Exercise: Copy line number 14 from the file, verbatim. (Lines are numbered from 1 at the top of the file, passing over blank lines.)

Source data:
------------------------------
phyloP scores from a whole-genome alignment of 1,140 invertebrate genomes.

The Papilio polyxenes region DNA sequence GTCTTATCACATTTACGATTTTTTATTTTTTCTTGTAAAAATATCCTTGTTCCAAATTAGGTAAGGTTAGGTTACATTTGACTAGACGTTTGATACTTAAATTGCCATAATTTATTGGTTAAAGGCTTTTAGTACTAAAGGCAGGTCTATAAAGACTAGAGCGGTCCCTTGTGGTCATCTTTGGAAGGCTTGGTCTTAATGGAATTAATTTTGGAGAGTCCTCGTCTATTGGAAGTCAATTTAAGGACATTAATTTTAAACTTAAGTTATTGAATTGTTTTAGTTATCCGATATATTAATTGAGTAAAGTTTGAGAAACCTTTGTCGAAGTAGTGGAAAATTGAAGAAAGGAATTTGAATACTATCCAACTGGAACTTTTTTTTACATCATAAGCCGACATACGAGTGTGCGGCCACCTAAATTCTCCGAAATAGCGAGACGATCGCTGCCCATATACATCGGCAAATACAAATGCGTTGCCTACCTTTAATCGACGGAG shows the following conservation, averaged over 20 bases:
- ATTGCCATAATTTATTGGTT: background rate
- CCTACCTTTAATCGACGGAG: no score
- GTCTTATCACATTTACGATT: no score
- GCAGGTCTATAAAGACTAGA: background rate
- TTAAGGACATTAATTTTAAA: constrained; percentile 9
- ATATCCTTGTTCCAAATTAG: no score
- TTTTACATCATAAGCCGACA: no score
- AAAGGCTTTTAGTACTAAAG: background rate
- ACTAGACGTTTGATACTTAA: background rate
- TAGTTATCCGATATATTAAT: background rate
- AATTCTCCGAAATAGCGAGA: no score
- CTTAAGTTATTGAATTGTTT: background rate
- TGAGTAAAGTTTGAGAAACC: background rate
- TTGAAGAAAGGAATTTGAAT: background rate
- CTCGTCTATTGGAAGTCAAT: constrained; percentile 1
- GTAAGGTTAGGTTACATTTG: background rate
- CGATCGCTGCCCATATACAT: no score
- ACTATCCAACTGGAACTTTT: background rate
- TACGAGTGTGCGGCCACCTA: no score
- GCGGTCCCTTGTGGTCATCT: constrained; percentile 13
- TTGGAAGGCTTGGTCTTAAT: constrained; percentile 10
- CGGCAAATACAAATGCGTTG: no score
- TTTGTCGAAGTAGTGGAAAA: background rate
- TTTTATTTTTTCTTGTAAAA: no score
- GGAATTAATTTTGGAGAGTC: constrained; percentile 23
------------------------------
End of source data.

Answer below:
- CTTAAGTTATTGAATTGTTT: background rate